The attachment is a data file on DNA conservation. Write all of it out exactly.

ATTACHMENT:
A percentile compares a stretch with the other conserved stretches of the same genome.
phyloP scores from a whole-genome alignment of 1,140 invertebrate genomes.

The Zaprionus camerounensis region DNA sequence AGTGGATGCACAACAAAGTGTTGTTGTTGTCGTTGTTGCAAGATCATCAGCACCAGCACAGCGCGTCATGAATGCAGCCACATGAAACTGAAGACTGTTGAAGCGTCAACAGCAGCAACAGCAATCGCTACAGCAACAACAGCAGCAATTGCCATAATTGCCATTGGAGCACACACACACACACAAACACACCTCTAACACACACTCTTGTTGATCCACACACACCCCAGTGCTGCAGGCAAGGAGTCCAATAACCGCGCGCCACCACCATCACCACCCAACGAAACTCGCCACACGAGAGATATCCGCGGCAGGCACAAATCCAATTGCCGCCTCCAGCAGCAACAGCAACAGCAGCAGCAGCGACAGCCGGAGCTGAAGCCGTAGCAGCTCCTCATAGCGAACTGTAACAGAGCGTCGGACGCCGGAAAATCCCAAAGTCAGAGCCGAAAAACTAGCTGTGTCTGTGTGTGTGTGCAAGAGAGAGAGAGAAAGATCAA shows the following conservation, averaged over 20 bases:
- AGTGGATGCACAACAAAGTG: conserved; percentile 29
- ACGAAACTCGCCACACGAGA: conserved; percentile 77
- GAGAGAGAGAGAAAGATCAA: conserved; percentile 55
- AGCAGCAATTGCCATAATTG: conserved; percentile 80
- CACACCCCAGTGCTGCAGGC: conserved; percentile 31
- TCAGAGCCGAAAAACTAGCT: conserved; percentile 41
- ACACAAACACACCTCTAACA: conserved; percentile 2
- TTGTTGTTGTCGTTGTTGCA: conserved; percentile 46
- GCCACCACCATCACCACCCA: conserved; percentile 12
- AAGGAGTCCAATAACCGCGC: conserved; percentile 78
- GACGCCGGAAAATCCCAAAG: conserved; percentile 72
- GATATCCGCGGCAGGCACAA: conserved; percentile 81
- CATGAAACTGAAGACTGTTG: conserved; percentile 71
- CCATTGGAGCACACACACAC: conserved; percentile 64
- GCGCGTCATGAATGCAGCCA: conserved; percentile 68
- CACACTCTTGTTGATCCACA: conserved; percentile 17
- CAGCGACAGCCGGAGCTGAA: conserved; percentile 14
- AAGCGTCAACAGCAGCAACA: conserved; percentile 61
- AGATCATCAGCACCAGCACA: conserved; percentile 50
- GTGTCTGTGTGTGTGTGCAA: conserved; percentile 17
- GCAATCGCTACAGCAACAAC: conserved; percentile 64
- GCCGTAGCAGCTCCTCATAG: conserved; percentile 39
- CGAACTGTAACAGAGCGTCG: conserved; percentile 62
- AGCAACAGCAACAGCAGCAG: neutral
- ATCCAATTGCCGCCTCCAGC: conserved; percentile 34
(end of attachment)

A percentile compares a stretch with the other conserved stretches of the same genome.
phyloP scores from a whole-genome alignment of 1,140 invertebrate genomes.

The Zaprionus camerounensis region DNA sequence AGTGGATGCACAACAAAGTGTTGTTGTTGTCGTTGTTGCAAGATCATCAGCACCAGCACAGCGCGTCATGAATGCAGCCACATGAAACTGAAGACTGTTGAAGCGTCAACAGCAGCAACAGCAATCGCTACAGCAACAACAGCAGCAATTGCCATAATTGCCATTGGAGCACACACACACACACAAACACACCTCTAACACACACTCTTGTTGATCCACACACACCCCAGTGCTGCAGGCAAGGAGTCCAATAACCGCGCGCCACCACCATCACCACCCAACGAAACTCGCCACACGAGAGATATCCGCGGCAGGCACAAATCCAATTGCCGCCTCCAGCAGCAACAGCAACAGCAGCAGCAGCGACAGCCGGAGCTGAAGCCGTAGCAGCTCCTCATAGCGAACTGTAACAGAGCGTCGGACGCCGGAAAATCCCAAAGTCAGAGCCGAAAAACTAGCTGTGTCTGTGTGTGTGTGCAAGAGAGAGAGAGAAAGATCAA shows the following conservation, averaged over 20 bases:
- AGTGGATGCACAACAAAGTG: conserved; percentile 29
- ACGAAACTCGCCACACGAGA: conserved; percentile 77
- GAGAGAGAGAGAAAGATCAA: conserved; percentile 55
- AGCAGCAATTGCCATAATTG: conserved; percentile 80
- CACACCCCAGTGCTGCAGGC: conserved; percentile 31
- TCAGAGCCGAAAAACTAGCT: conserved; percentile 41
- ACACAAACACACCTCTAACA: conserved; percentile 2
- TTGTTGTTGTCGTTGTTGCA: conserved; percentile 46
- GCCACCACCATCACCACCCA: conserved; percentile 12
- AAGGAGTCCAATAACCGCGC: conserved; percentile 78
- GACGCCGGAAAATCCCAAAG: conserved; percentile 72
- GATATCCGCGGCAGGCACAA: conserved; percentile 81
- CATGAAACTGAAGACTGTTG: conserved; percentile 71
- CCATTGGAGCACACACACAC: conserved; percentile 64
- GCGCGTCATGAATGCAGCCA: conserved; percentile 68
- CACACTCTTGTTGATCCACA: conserved; percentile 17
- CAGCGACAGCCGGAGCTGAA: conserved; percentile 14
- AAGCGTCAACAGCAGCAACA: conserved; percentile 61
- AGATCATCAGCACCAGCACA: conserved; percentile 50
- GTGTCTGTGTGTGTGTGCAA: conserved; percentile 17
- GCAATCGCTACAGCAACAAC: conserved; percentile 64
- GCCGTAGCAGCTCCTCATAG: conserved; percentile 39
- CGAACTGTAACAGAGCGTCG: conserved; percentile 62
- AGCAACAGCAACAGCAGCAG: neutral
- ATCCAATTGCCGCCTCCAGC: conserved; percentile 34